Blazers 98, Spurs 94 Re-Thoughts


So, I’m going through a typical holiday travel day with airports full of families and an airplane made up of 57 percent kids, 23 percent parents who look ready to sell their children to passersby for five minutes of silence, 15 percent grumpy college kids hungover from finals celebration with the final five percent made up of innocent bystanders to the ensuing airborne madness.

And yet nothing on that five and a half hour class in abstinence drew more stares from my fellow travelers than the “Holy $%&#” I let out the moment we landed and I flicked off airplane mode. It was easily the best travel-day surprise I’ve ever received.

I could dip into the well of hyperbole here about what this win meant to the season and the franchise’s history, but there is enough of that out there and plenty of it long before this post will be published. Beating the Spurs and Mavericks in back-to-back road wins says a lot about this team, but they are great wins not because of the quality of play but because of the expectations that proceeded them.

They are also great wins because the Blazers, with their energy, made a true connection with viewers. This was no hollow, distanced team winning on talent and shooting percentages alone.

The Blazers are still going to lose their fair share of games relying on mid-range jumpers so much, but I’m not going to be a sour puss and harp on that tonight. Even if it’s not going to work at every bar every night, a pair of wingmen are still going to find success executing a finely honed game and the Blazers created workable holes in San Antonio’s fundamental defense with the three P’s of picks, penetration and positioning. Having Jerryd Bayless there to bail them out when the offense didn’t work just kept things moving at a nice, efficient rhythm

Bayless is deserving of every ounce of praise he’s getting and then some. The Blazers were without Brandon Roy, but they still got plenty of Roy in Bayless, who played the best and most consistent floor game I’ve ever seen out of him — and I don’t think it’s close. His pullup jumper is a joy to watch and there’s no question his three with two minutes remaining saved the game from a Spurs comeback, but seeing Bayless sprint back after a bucket to try and take a charge or doing two loops around the paint before finally discovering a passing seam is what makes you sit back and nod your head in agreement with the ethereal forces that seem to be whispering “Here’s one of the good ones”.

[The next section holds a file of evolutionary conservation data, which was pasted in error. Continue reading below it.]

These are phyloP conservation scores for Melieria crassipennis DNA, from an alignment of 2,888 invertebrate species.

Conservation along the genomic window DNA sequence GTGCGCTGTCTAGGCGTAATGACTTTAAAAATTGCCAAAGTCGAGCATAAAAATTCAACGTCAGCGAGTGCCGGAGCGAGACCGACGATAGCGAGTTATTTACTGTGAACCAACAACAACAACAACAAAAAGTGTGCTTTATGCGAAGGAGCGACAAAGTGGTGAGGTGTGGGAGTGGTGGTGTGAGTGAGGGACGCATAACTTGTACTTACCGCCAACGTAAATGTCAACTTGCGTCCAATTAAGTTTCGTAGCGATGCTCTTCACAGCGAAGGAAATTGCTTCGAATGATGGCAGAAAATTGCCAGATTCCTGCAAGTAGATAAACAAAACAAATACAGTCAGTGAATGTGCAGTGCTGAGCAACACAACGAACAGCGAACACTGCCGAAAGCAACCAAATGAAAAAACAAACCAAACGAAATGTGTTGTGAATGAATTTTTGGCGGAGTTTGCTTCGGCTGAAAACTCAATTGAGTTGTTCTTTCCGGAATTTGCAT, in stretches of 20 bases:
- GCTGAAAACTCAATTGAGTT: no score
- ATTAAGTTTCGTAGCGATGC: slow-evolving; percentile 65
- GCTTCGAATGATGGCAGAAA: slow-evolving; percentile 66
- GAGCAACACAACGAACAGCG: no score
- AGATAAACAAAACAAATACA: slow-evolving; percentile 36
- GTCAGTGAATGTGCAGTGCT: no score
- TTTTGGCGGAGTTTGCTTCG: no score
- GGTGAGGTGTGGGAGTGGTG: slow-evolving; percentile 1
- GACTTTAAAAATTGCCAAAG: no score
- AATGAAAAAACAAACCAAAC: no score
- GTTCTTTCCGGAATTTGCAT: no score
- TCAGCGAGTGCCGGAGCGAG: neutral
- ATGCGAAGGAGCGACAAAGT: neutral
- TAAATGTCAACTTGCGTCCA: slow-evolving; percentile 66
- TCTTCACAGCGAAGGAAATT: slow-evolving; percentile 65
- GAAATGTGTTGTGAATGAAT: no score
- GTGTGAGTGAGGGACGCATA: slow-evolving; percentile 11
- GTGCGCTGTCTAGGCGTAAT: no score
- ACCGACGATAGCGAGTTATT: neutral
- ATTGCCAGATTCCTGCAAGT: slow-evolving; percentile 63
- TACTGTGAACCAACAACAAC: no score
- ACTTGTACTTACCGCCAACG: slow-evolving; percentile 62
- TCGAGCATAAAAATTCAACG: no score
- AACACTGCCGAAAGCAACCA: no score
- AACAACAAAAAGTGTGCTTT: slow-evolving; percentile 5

Career highs in points (31) and assists (7) for Jwoww, but he probably could have had more of each based on how consistently he was finding open shooters and getting to the rim. Tim Duncan defended some of his burst drives well, but you could tell some of Jerryd’s misses would’ve dropped or he would’ve been sent to the line on other nights. But probably the biggest way in which Bayless filled Roy’s shoes was in getting to the line 10 times. Without Brandon, Andre Miller and Bayless are Portland’s only threats to earn freebies, and they combined for 15 attempts tonight.

Note from @travismargoni: bayless becomes just the 4th player in the last 15 years to score 30+ in his first career start.

Almost everyone else on the team did something that can be labeled huge. Steve Blake’s offensive rebound tip that sealed the game. Martell Webster’s back-to-back triples. LaMarcus Aldridge returning from foul trouble — Dwight Jaynes is right, Aldridge isn’t going to foul out so don’t sit him — for a 22 and 8 while looking more like a leader on court than we’re used to. Andre Miller sealing his second consecutive game with free throws. All massive. But my mind keeps returning to Juwan Howard.

You want to know how important Howard was? His raw +/- was +22. Jeff Pendergraph’s, Howard’s backup tonight, +/- was -18. Howard just makes the post-injury transitions so much easier for guys like Bayless because he is always moving to an open spot and never playing outside of himself, except perhaps when trying to run a fast break. But on the rebounds, my gosh, did anyone think they were watching a high-mileage 36-year old out there? Granted, he was facing the rest of the Buena Vista Social Club in Duncan and Antonio McDyess, but he also rendered DeJuan Blair (6 points, 2 boards in 16 minutes) largely useless. It’s tough to expect Howard to play 37 minutes a game for the rest of the season or for him to make 152 percent of his mid-range jumpers — calculated by assuming he’s simultaneously going back in time and changing all his misses of the last three years to twine-ticklers — but as of now Juwan is the greatest difference separating this team from the last few years of Portland teams. Maybe James Jones would’ve had a similar gluey effect, but I can’t imagine past teams playing through injuries like this without guys like Howard and Dre Miller.

I bet for many of you, this is the most alive you’ve felt as a Blazer fan since Greg Oden went down. For Portland to recover, even if it’s fleeting success, so soon, to just re-establish that emotional connection so soon, that’s a feat in itself.